A bill to eliminate the 30-year statute of limitations on civil cases involving the sexual abuse of children is back after similar bills failed to make it all the way through the legislative process.

This bill, submitted by Sen. Beth Bye, D-West Hartford, differs from past efforts in that it is prospective and would only impact future cases. Previous cases like that of the late -Dr. George Reardon, would not be affected.

Reardon practiced at St. Francis Hospital for years and is alleged to have sexually abused hundreds of children during that time. His case has been a driving factor in legislation proposed to eliminate the statute of limitations for sex abuse crimes. Jury selection for a handful of cases involving Reardon’s estate and St. Francis Hospital begins in early March.

Thirteen of Dr. Reardon’s victims lived in Bye’s district when she was a member of the House of Representatives. Only seven of them have been able to file lawsuits, while six were prohibited based on the statute of limitations.

On Wednesday Bye said that, while the bill won’t help those victims, it does protect future victims.

“What I’m saying is at least starting today, let’s put everyone on notice that there’s no statute of limitations in the case of child sexual abuse,” she said, adding that many of the organizations who were opposed to previous bills have put safeguards in place to ensure widespread abuse can no longer occur.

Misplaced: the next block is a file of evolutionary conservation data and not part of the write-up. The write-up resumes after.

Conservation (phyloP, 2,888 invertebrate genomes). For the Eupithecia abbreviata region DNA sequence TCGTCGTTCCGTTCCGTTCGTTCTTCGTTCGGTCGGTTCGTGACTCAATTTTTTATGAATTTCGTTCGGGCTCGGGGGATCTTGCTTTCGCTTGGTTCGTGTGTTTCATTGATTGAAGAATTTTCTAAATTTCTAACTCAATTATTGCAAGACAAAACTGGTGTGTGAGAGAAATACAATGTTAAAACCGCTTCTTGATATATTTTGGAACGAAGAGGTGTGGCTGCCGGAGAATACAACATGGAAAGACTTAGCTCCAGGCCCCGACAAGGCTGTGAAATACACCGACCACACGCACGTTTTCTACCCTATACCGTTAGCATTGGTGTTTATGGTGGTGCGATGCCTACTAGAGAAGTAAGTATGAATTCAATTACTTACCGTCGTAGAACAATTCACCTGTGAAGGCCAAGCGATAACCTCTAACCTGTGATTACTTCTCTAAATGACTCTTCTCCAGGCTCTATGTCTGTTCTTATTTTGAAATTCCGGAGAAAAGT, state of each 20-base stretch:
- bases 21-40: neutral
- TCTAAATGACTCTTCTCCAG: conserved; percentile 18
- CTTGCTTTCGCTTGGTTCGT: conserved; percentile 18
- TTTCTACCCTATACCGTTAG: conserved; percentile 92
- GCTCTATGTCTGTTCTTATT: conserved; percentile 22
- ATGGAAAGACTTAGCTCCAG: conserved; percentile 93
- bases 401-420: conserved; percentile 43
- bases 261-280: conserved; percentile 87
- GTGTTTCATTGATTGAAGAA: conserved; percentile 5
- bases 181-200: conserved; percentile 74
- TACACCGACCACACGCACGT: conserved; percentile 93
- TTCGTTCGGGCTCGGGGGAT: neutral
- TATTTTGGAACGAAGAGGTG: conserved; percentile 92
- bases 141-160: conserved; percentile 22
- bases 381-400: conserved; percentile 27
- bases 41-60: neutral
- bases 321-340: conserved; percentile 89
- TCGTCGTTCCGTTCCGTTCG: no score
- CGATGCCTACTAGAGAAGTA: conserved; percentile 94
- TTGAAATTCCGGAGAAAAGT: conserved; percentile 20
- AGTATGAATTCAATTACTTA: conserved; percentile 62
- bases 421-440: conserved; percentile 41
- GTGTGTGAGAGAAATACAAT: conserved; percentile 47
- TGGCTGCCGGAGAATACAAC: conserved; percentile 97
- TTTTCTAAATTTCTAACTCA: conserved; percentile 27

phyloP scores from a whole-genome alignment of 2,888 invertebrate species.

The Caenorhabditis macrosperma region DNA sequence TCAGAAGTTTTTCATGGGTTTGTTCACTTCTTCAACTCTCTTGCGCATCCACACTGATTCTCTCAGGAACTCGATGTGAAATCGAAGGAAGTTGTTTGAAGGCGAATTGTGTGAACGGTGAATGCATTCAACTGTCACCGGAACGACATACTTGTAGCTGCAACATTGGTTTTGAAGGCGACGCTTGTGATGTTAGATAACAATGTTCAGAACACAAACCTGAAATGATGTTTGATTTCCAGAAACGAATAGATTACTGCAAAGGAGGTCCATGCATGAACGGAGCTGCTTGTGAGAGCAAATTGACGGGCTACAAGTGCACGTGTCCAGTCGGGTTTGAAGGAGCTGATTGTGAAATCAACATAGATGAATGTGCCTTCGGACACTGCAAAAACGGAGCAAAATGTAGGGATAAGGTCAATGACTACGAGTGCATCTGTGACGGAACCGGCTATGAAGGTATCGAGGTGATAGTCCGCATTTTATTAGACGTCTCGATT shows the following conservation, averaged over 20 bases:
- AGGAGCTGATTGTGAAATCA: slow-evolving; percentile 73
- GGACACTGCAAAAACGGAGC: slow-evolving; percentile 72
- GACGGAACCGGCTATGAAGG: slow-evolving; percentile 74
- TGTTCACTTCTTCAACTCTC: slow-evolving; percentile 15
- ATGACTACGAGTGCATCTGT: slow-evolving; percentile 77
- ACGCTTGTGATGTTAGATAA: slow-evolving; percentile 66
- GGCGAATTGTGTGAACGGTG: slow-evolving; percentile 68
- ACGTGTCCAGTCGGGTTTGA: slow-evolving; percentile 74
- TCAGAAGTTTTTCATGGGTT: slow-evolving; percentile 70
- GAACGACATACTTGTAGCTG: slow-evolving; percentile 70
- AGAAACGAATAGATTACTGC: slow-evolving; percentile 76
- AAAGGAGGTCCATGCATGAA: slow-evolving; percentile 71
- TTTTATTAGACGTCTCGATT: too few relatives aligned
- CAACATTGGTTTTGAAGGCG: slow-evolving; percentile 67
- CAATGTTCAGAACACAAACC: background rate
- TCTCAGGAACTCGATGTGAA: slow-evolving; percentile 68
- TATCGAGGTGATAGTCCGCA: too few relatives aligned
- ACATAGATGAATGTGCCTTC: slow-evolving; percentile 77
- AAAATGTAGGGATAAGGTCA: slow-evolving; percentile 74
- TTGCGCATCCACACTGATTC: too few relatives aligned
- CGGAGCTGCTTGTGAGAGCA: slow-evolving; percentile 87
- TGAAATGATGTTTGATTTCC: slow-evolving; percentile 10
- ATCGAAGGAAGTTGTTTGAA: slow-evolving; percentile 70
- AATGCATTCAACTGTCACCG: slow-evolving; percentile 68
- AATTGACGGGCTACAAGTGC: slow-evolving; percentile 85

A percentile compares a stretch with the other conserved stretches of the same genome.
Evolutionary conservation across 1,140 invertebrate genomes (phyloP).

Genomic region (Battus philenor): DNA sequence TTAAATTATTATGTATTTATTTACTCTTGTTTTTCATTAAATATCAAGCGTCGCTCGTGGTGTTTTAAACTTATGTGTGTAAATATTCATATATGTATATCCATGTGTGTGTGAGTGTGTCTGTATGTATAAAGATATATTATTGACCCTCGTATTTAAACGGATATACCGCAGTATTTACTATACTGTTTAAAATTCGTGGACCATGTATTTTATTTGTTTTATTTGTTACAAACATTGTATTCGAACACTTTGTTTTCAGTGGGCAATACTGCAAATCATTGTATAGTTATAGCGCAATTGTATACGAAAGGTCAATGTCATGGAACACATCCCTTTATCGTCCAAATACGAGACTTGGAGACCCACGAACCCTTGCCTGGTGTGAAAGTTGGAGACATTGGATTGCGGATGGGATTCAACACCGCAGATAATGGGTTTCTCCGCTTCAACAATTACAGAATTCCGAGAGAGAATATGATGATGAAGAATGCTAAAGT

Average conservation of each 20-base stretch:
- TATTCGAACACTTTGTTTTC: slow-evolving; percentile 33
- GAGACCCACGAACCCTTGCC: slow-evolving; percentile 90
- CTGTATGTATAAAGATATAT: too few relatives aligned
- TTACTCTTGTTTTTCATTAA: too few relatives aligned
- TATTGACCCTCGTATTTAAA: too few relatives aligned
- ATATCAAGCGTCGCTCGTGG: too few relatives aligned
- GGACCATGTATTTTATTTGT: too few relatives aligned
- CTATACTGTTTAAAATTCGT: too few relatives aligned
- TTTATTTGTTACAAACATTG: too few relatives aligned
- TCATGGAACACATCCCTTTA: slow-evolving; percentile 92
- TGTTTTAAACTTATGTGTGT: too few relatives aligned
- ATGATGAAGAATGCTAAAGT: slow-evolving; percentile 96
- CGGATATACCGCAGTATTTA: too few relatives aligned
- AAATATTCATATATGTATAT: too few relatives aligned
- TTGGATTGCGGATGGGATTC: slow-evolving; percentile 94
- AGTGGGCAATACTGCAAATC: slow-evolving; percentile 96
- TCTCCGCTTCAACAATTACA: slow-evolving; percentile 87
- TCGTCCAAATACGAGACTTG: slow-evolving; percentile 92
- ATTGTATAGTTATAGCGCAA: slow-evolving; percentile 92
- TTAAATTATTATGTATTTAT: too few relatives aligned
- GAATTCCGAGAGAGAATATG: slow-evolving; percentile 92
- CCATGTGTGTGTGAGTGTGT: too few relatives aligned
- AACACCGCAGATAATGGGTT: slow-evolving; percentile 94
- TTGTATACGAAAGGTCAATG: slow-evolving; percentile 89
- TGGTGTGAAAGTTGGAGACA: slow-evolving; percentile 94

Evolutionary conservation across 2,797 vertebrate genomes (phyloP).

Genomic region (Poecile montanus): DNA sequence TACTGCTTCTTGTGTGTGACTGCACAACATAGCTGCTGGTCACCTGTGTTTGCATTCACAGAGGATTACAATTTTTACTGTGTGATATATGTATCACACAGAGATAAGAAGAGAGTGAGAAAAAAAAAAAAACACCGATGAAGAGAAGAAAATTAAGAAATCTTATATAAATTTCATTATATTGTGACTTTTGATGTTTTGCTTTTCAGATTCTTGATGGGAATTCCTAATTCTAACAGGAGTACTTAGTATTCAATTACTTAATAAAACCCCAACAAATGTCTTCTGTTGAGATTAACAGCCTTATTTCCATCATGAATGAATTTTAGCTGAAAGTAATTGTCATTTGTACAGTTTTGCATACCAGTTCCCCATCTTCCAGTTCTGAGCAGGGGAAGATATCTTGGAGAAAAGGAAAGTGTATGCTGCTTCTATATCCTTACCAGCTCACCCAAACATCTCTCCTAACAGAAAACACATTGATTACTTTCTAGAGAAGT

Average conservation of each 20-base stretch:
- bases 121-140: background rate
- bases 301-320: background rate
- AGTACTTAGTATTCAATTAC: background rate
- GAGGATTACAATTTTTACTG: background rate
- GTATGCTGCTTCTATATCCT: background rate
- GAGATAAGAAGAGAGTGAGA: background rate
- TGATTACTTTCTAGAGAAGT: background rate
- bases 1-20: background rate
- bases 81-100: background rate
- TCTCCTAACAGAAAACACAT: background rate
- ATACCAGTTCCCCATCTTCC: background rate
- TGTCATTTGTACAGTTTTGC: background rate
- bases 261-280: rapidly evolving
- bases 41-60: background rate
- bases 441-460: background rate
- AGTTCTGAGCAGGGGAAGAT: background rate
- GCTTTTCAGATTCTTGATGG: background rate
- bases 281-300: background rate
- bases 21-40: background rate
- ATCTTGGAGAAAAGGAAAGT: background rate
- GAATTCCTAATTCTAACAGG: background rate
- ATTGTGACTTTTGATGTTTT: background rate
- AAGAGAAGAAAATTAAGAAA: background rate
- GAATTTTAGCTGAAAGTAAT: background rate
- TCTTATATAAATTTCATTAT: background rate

One of the opposing organizations has been the Catholic Church, who claimed the measure could bankrupt it.

According to Michael Culhane, executive director of the Connecticut Catholic Conference, the new bill takes a step in the right direction by being prospective.

However, he said the conference still has major concerns over the measure mainly that it only applies to the private and non-profit sector while leaving the state and municipalities protected by the doctrine of sovereign immunity. That includes teachers, coaches and boards of education, he said.

Hundreds of public sector employees have abused children and they are still protected under the new bill, Culhane said.

The bill also differs from earlier proposals in that victims no longer have to provide evidence of the abuse just to file the case, Bye said. While the requirements have varied, there were always evidentiary requirements to open a civil case after the statutes of limitations had expired, she said.

“The idea was to avoid spurious claims because if it’s a he said she said and it’s 40 years earlier it gets very difficult,” Bye said. The new bill dispenses with the requirements.

“It doesn’t have any caveats to it. This bill just flat-out says, going forwards there will be no statute of limitations in the cases of child sexual abuse. Those victims can make a claim forever,” she said, adding that the claimant would still have to prove their case in court.     

Bye said removing the time limit to file civil cases involving sexual abuse is important because frequently people who were molested as children bury the memories. If they do remember, they’re sometimes afraid to come forward.

She said she has met with many victims who have told her the incidents from their childhoods had a lingering effect on their lives. Many are unable to have romantic relationships, others struggle to hold down jobs or battle depression, she said.

While Bye seemed disappointed a retroactive bill has not been passed, she said she will continue to push for her new bill, which she hopes will have less opposition.

“At least for this year let’s get something so it doesn’t happen to anyone else going forward,” she said

St. Francis Hospital did not return calls seeking comment on the new legislation.